“When coming up with a title, I thought ‘cracking broadcast’, because that’s what it feels like,” says Julie Loffredi, award-winning journalist and Head of Content at Broadry in the opening of her webinar for Agility. “Once you crack it, the opportunities keep coming, but for those PR folks who are looking to get their clients on, it can sometimes feel like an uphill battle.”
Julie joined us for this month’s free webinar to share her secrets for getting your clients or spokespeople that coveted TV coverage. Read on for some of the tips and tricks she shared.
Finding the right person
The right contact person depends on which type of network you’re going after. “If you’re after national shows or cable networks, you’re likely going after the booking producer,” says Julie. “These are the folks that a lot of times during breaking news, are the ones that finding the guests, contacting them, booking them, giving them possible questions, and arranging all that. When you’re talking about smaller stations, you’re probably going to be looking at dealing with the assignment desk editors, the reporters, and the producers who work on writing the show.”
One of the pain points Julie addresses is how quickly the landscape within a broadcast newsroom can shift. She recommends in these instances to call and talk to someone. “It could be an intern, but they’ll probably tell you who would be the best producer to contact.”
Julie says to approach your pitch “as if a fifth grader was reading it.” This less-is-more style is about getting the producer interested—not conveying absolutely every vital piece of information. “Essentially the first pitch is like the handshake. You don’t have to add everything in there. I’ve seen pitches that have a list of 20 different recent interviews. You don’t necessarily need that. What you do need is, here’s my pitch, here’s my guest, here are some topics.”
That covers how to pitch, but what should PR practitioners be pitching? For B2B, Julie says, “On the national side, look at the CNBCs and the Bloombergs that like somebody who can come in and talk about their industry from a business perspective. Mention data points which can be really attractive to producers who love those full screen graphics. Look to pitch with the idea of presenting your spokesperson as an industry expert.”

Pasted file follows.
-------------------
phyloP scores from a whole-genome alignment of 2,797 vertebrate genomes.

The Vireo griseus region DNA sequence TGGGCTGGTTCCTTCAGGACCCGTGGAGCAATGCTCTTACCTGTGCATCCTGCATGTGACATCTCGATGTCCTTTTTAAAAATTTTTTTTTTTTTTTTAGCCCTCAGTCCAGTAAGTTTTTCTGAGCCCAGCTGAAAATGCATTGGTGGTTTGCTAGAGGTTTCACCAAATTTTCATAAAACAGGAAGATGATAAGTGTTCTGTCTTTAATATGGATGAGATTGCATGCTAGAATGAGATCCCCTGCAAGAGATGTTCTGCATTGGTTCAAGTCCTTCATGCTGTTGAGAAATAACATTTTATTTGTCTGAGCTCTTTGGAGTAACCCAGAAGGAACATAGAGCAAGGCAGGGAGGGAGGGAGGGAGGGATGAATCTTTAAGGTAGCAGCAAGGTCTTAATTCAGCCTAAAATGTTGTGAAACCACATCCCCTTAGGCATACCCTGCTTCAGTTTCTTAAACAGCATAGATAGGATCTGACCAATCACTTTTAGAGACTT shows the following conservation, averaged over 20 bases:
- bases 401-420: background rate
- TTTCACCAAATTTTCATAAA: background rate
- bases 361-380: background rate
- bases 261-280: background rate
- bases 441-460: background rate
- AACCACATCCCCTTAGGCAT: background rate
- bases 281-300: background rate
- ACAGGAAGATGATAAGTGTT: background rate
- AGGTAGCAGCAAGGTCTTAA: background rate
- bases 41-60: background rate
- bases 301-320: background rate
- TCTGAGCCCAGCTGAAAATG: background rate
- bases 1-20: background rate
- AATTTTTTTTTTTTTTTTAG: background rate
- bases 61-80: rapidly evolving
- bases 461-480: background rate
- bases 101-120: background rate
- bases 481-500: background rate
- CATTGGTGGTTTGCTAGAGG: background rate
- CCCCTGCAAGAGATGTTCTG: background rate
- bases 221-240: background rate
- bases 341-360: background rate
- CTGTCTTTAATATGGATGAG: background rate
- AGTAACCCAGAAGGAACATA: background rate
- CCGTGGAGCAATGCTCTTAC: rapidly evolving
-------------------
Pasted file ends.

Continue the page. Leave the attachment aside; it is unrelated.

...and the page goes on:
Julie also recommends doing your research before pitching: “If you’re after a key outlet, monitor what they’ve talked about, go to the website and see all the different segments related to say travel over the past six weeks and find something unique and different to approach these producers with.”
Local vs. national news
“My recommendation is to never pass on the local news opportunities because a lot of these local news stations are feeders to national news,” says Julie. “I’ve seen this happen all the time, including with folks that I’ve booked on shows. It’s always something to consider because local news is an easier gateway to getting on national.”
Local news is also a great way of building a “resume” for your spokesperson. Julie’s had publicists reach out to her looking for advice on how to get some “interviews cooking” for their clients. “I always recommend to build up your spokesperson first,” says Julie. “I’d love to see LinkedIn live interviews. I’d love to see some YouTube straight to camera interviews just to show that this person is a natural on TV. Producers love that. Second, create a list of local TV shows that might make sense for your spokesperson to get on.”
Julie shares a story of a practitioner from a PR firm in New York City who got her client on News 12, a TV station in one of New York’s boroughs. “It was effective because then it teed up that next opportunity.” Julie says to maximize the TV coverage you do get by sharing on social or in a newsletter or on the personal branded website of the spokesperson, because “producers do check it out.”
For the rest of Julie’s tips and tricks on getting your client or spokesperson on TV, watch her webinar on-demand.